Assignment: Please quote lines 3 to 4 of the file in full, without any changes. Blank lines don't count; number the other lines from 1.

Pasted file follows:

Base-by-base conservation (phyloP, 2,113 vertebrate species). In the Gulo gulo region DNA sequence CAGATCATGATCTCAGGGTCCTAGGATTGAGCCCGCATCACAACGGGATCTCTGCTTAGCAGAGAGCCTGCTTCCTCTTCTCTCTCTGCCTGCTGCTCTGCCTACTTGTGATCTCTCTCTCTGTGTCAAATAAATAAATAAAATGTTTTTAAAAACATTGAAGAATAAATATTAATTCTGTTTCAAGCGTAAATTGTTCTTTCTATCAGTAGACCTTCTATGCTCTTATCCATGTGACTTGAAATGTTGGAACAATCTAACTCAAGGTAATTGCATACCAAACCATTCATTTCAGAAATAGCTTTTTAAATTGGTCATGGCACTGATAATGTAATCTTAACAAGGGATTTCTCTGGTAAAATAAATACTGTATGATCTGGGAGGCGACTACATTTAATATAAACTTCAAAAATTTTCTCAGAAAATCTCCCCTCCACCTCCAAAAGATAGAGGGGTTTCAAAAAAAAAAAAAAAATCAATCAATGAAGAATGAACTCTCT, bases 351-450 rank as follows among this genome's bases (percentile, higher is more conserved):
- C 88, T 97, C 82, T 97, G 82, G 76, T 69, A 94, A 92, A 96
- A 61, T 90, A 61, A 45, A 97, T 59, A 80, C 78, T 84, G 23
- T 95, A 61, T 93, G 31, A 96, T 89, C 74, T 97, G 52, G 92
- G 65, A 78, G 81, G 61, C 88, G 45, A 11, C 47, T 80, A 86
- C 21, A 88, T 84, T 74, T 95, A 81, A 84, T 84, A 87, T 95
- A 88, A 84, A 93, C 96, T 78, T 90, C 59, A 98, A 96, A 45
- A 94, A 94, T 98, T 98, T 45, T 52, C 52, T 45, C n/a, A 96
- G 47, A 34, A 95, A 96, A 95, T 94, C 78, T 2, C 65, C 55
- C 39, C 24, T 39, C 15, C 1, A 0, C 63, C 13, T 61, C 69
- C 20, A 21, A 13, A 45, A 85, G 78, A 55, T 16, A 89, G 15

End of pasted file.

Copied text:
- A 61, T 90, A 61, A 45, A 97, T 59, A 80, C 78, T 84, G 23
- T 95, A 61, T 93, G 31, A 96, T 89, C 74, T 97, G 52, G 92